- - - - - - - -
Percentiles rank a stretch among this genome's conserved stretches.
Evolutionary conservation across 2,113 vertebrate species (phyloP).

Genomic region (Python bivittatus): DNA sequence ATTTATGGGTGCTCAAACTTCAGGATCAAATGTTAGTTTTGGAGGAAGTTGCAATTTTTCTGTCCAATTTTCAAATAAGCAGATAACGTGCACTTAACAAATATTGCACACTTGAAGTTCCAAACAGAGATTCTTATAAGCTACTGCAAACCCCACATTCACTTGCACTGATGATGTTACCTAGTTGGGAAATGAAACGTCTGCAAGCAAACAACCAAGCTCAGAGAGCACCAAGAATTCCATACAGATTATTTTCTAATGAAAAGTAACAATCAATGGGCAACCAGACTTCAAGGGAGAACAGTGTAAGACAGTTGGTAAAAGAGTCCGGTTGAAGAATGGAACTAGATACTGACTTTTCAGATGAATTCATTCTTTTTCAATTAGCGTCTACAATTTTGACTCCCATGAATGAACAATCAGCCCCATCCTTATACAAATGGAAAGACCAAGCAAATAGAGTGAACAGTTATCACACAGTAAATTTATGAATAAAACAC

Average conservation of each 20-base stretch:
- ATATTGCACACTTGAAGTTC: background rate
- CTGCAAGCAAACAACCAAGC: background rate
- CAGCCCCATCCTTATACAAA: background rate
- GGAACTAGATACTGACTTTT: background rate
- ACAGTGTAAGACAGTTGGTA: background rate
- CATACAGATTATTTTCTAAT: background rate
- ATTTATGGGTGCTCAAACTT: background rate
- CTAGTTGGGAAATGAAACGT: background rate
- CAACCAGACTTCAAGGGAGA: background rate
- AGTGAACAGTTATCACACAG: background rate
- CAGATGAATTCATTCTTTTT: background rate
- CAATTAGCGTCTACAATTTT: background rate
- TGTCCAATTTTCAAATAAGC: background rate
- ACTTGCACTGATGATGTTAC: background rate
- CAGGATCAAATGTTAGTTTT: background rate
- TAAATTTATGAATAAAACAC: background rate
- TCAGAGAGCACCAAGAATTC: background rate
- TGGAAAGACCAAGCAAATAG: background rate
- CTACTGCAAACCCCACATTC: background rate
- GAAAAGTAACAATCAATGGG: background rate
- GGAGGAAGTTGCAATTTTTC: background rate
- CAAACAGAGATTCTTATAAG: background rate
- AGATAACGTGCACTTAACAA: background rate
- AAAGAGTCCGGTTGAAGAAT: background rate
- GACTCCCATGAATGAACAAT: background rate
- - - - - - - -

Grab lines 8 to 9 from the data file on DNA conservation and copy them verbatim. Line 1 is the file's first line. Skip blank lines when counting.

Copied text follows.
- GGAACTAGATACTGACTTTT: background rate
- ACAGTGTAAGACAGTTGGTA: background rate